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  #13124  
Old Posted Jul 27, 2017, 8:55 AM
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Originally Posted by lio45 View Post
I think the biggest city that voted Republican with a majority last year was actually Fort Worth. Anything bigger was blue, even in red states.
According to this it was Oklahoma City, OK. Clinton narrowly won Fort Worth, TX.

Link: https://decisiondeskhq.com/data-dive...-donald-trump/
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  #13125  
Old Posted Jul 27, 2017, 2:32 PM
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Making slanderous statements means to make false statements, which I have not done. The statements I made about Quebec were in response to people like you discussing Quebec’s recent positive economic numbers. I argued that since Quebec has benefitted greatly from wealth transfers (equalization), protection of key industries (dairy), and bailouts for certain perennial money losing corporations (Bombardier) that the recent economic news from Quebec should be taken with a grain of salt. How are these statement slanderous? Also, in response to a post stating Quebec may emerge as an economic dynamo “post oil” I responded that this may be a stretch due to the reliance Quebec has become used to, with an example of rioting students destroying public property due to proposed increases to very low tuition rates. How is this slanderous?

In response you have called me “dumb”, “shit, full of” and told me to f*ck off. Also, you say I should be banned.

You have very thin skin MolsonExport – I expected more from a leading proponent of such a dynamic and economically powerful place like Quebec.
Slanderous means more than that, Mr. 15/21:
Synonyms: defamatory, denigratory, disparaging, libelous, pejorative, false, misrepresentative, scurrilous, scandalous, malicious, abusive, insulting; informal mudslinging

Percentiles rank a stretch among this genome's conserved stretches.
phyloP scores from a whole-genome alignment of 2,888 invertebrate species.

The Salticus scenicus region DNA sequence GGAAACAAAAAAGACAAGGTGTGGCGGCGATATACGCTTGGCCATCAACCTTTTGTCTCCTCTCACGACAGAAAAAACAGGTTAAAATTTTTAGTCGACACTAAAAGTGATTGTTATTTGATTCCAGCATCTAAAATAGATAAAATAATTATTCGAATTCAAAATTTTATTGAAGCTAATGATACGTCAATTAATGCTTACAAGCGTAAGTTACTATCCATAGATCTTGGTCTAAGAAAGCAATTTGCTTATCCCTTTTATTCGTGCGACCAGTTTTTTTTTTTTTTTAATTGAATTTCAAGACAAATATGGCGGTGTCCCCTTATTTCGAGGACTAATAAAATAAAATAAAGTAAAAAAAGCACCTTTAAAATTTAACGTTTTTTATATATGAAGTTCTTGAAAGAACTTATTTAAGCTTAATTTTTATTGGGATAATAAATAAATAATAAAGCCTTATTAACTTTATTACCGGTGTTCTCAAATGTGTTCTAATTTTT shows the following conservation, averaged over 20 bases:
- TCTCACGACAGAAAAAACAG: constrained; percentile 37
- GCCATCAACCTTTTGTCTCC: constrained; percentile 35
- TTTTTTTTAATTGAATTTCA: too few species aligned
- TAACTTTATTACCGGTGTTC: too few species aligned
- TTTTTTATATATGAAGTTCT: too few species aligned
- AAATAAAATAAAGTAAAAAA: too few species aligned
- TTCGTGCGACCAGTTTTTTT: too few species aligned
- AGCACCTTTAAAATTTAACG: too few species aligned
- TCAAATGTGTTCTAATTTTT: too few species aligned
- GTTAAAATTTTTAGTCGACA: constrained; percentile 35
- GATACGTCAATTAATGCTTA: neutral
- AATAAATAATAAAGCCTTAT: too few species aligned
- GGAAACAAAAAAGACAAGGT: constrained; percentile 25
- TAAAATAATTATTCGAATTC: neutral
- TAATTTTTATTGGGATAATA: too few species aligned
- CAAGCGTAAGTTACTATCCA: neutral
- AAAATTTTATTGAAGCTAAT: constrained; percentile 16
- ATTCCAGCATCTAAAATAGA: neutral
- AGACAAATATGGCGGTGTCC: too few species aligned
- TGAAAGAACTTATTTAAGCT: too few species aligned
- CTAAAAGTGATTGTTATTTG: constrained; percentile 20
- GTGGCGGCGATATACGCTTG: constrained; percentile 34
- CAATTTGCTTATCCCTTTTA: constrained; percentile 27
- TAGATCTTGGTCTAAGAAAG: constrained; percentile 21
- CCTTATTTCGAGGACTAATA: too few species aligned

You have denigrated an entire province and its people repeatedly.

We clearly can't teach an old dog new shtick.
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  #13126  
Old Posted Jul 27, 2017, 2:47 PM
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Originally Posted by odog View Post
If the USA had Trudeau as the President, and he bailed out money losing fatcats like Bombardier, raised taxes, ballooned the debt way more then he promised, allowed america's competitors to undermine them with billion dollar energy projects, and flounced around the globe taking selfies, I'm sure he would not be very popular.

Virtually every major aerospace company in the world receives some form of government subsidy, and this is no different in the US. Boeing and Lockheed Martin would likely cease to exist if it weren't for Federal contracts and support through other means. The regulation in this field (largely safety related) ensures this is a current reality. If we want to have a home-grown aerospace industry in Canada, and all of the spin-off employment this entails then supporting our premier company is more or less the cost of doing business. Whether or not we need to retain this industry is another argument, of course.